U.S. Food and Drug Administration (FDA)-approved artificial sweeteners and sport supplements were found to be toxic to digestive gut microbes, according to a new paper published in Molecules by researchers at Ben-Gurion University of the Negev (BGU) in Israel and Nanyang Technological University in Singapore.
The collaborative study indicated relative toxicity of six artificial sweeteners (aspartame, sucralose, saccharine, neotame, advantame and acesulfame potassium-k) and 10 sport supplements containing these artificial sweeteners. The bacteria found in the digestive system became toxic when exposed to concentrations of only 1 mg/ml of the artificial sweeteners.
“We modified bioluminescent E. coli bacteria, which luminesce when they detect toxicants and act as a sensing model representative of the complex microbial system,” said Professor Ariel Kushmaro, John A. Ungar Chair in Biotechnology in the Avram and Stella Goldstein-Goren Department of Biotechnology Engineering, and member of the Ilse Katz Institute for Nanoscale Science and Technology and the National Institute for Biotechnology in the Negev. “This is further evidence that consumption of artificial sweeteners adversely affects gut microbial activity which can cause a wide range of health issues.”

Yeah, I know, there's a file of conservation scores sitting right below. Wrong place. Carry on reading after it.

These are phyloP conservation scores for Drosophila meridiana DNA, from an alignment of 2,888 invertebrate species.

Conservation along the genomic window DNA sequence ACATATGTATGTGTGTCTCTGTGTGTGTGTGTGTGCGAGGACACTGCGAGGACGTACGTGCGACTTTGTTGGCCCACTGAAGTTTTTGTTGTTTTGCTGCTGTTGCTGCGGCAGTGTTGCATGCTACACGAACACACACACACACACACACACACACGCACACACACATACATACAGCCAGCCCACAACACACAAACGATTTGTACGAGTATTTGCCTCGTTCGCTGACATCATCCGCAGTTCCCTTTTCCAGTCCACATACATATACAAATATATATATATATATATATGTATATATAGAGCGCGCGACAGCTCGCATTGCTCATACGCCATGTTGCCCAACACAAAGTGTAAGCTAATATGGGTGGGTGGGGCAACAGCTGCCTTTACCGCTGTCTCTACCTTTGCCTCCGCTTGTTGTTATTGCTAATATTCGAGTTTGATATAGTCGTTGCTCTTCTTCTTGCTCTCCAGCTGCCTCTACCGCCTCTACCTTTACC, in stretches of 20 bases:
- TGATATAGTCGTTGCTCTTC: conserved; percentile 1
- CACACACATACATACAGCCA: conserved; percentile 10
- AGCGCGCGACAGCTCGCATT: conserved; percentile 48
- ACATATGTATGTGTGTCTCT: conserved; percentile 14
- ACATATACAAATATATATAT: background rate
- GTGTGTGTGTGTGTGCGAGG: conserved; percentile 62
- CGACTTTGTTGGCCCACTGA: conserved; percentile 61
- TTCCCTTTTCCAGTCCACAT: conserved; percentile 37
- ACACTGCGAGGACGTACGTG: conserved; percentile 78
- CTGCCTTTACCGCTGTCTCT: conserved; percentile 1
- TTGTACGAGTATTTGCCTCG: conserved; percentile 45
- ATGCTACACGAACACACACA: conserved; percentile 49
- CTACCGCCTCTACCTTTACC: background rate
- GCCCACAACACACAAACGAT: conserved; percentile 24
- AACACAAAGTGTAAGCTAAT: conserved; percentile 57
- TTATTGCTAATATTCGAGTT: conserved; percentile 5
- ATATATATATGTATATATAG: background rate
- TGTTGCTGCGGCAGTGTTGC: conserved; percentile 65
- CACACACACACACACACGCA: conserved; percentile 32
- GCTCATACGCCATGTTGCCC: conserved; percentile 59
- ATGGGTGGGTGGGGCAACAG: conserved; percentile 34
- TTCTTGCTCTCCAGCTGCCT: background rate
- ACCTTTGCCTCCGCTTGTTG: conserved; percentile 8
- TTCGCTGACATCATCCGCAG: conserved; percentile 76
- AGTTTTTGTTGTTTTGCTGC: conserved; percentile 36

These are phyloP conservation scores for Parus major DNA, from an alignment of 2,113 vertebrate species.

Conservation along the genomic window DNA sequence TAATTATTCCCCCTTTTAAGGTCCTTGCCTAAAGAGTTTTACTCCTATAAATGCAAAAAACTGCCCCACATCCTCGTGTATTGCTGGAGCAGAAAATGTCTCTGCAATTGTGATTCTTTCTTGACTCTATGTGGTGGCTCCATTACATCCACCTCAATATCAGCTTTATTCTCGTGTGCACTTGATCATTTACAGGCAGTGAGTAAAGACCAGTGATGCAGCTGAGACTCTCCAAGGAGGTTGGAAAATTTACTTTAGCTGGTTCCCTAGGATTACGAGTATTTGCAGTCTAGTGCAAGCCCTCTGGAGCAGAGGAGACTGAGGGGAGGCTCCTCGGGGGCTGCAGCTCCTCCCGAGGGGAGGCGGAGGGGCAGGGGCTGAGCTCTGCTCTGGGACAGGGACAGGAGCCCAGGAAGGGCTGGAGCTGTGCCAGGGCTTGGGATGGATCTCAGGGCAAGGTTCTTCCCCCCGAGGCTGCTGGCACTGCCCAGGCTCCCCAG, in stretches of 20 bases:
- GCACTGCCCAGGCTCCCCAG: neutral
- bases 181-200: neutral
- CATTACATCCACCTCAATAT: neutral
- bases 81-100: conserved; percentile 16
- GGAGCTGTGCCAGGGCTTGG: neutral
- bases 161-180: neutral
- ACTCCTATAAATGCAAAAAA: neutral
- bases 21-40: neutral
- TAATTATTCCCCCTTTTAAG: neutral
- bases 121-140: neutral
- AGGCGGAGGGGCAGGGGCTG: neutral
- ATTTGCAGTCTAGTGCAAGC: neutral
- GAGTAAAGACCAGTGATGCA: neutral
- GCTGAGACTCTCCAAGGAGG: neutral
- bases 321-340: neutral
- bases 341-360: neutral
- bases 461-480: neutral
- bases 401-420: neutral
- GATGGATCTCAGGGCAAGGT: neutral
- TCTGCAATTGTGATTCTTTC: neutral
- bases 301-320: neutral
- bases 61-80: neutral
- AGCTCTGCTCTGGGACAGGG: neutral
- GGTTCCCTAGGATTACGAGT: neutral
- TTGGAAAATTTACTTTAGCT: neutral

Artificial sweeteners are used in countless food products and soft drinks with reduced sugar content. Many people consume this added ingredient without their knowledge. Moreover, artificial sweeteners have been identified as emerging environmental pollutants, and can be found in drinking and surface water, and groundwater aquifers.
“The results of this study might help in understanding the relative toxicity of artificial sweeteners and the potential of negative effects on the gut microbial community as well as the environment,” said Kushmaro. “Furthermore, the tested bioluminescent bacterial panel can potentially be used for detecting artificial sweeteners in the environment.”
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